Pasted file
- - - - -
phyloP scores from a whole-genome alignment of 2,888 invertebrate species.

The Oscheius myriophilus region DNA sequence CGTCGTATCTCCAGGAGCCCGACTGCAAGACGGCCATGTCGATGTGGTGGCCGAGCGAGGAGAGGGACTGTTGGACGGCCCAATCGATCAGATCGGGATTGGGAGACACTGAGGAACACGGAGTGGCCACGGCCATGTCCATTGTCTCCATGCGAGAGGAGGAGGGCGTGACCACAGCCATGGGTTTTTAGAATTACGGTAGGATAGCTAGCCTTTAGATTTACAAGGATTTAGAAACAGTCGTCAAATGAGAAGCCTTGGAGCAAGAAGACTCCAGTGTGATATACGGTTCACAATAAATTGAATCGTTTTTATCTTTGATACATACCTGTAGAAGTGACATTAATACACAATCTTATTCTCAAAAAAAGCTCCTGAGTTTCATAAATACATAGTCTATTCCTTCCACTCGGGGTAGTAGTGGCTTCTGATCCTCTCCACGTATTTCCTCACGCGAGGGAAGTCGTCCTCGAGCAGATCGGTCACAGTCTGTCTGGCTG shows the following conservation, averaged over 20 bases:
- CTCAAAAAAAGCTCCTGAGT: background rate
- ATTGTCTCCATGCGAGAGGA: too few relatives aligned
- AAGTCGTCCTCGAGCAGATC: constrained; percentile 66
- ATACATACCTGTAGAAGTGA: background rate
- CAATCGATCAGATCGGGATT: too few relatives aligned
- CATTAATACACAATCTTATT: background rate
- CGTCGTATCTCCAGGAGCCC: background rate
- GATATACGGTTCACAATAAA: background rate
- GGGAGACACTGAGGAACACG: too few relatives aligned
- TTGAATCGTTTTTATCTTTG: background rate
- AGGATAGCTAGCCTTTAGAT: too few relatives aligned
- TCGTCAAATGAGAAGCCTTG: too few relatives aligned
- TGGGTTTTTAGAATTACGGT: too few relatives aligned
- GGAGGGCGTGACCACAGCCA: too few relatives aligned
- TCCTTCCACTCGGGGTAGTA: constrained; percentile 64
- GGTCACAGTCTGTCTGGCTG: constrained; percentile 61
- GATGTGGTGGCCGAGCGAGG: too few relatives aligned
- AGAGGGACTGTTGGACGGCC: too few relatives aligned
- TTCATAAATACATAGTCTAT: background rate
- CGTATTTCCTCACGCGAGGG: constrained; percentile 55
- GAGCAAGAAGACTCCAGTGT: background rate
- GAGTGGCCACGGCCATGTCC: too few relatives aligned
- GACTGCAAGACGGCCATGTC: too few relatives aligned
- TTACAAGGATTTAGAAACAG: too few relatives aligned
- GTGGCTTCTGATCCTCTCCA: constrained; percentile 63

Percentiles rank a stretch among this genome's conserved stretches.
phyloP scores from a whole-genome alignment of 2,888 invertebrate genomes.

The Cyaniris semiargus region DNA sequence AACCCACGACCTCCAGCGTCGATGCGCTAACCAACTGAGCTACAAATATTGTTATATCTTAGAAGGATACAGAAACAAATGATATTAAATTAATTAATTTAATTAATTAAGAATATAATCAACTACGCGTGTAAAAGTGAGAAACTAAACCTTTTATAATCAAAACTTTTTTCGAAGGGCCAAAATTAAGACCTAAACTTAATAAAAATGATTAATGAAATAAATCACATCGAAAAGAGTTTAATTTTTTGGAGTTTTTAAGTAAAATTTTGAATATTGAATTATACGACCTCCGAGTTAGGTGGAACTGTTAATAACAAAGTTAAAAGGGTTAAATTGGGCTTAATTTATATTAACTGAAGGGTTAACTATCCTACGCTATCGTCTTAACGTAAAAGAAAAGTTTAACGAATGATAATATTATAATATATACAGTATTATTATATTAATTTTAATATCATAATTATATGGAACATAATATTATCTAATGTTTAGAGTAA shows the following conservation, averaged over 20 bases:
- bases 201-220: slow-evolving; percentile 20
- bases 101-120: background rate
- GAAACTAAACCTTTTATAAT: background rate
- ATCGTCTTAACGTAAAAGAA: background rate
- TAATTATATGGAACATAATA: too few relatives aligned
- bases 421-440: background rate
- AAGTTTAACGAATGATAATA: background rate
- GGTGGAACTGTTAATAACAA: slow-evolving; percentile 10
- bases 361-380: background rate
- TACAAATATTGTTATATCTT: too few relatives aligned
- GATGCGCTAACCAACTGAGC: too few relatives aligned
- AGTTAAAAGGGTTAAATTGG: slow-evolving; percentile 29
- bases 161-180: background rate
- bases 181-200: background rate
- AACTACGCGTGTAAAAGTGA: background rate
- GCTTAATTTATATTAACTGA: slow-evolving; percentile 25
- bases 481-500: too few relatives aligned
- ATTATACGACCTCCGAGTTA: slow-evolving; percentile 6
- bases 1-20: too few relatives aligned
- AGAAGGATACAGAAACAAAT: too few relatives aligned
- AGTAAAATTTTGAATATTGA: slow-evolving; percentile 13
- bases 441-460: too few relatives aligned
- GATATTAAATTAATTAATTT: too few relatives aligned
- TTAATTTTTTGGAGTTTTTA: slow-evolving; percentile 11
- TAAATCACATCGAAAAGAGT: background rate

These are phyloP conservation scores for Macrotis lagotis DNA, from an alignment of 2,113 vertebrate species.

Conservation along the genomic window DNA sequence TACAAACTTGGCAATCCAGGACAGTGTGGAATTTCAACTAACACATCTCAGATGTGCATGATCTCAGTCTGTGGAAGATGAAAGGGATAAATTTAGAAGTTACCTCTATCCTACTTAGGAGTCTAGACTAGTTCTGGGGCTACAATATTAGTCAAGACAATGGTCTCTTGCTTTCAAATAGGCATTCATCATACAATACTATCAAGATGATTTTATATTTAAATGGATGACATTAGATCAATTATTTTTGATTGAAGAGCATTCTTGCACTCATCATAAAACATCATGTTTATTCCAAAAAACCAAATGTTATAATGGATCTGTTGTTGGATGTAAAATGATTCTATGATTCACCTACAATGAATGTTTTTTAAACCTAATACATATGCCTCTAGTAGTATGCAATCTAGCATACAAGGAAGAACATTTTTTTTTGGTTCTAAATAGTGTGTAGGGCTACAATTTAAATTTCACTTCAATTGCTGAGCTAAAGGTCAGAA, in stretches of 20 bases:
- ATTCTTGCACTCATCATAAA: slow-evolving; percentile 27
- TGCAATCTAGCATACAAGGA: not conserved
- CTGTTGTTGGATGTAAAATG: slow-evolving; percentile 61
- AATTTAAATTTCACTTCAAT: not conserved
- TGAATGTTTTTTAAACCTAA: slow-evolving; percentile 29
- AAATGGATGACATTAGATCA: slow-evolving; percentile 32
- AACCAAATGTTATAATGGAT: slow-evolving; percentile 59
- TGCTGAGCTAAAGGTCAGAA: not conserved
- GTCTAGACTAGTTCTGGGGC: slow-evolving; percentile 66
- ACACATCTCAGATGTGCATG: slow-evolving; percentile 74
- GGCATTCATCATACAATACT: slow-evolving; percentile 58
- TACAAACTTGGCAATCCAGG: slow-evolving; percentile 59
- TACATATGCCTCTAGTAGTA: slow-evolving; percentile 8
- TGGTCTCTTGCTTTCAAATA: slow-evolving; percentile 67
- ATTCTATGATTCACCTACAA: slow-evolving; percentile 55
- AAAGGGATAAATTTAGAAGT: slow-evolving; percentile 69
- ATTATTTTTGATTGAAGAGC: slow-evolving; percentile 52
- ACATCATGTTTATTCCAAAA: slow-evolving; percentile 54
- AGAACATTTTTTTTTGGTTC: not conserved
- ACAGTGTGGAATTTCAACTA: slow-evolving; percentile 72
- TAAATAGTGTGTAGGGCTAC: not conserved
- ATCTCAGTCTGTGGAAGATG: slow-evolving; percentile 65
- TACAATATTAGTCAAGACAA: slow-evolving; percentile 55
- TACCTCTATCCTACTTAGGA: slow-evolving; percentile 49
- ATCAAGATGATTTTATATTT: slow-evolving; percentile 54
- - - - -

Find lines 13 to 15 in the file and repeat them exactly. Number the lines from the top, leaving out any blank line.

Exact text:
- AGGATAGCTAGCCTTTAGAT: too few relatives aligned
- TCGTCAAATGAGAAGCCTTG: too few relatives aligned
- TGGGTTTTTAGAATTACGGT: too few relatives aligned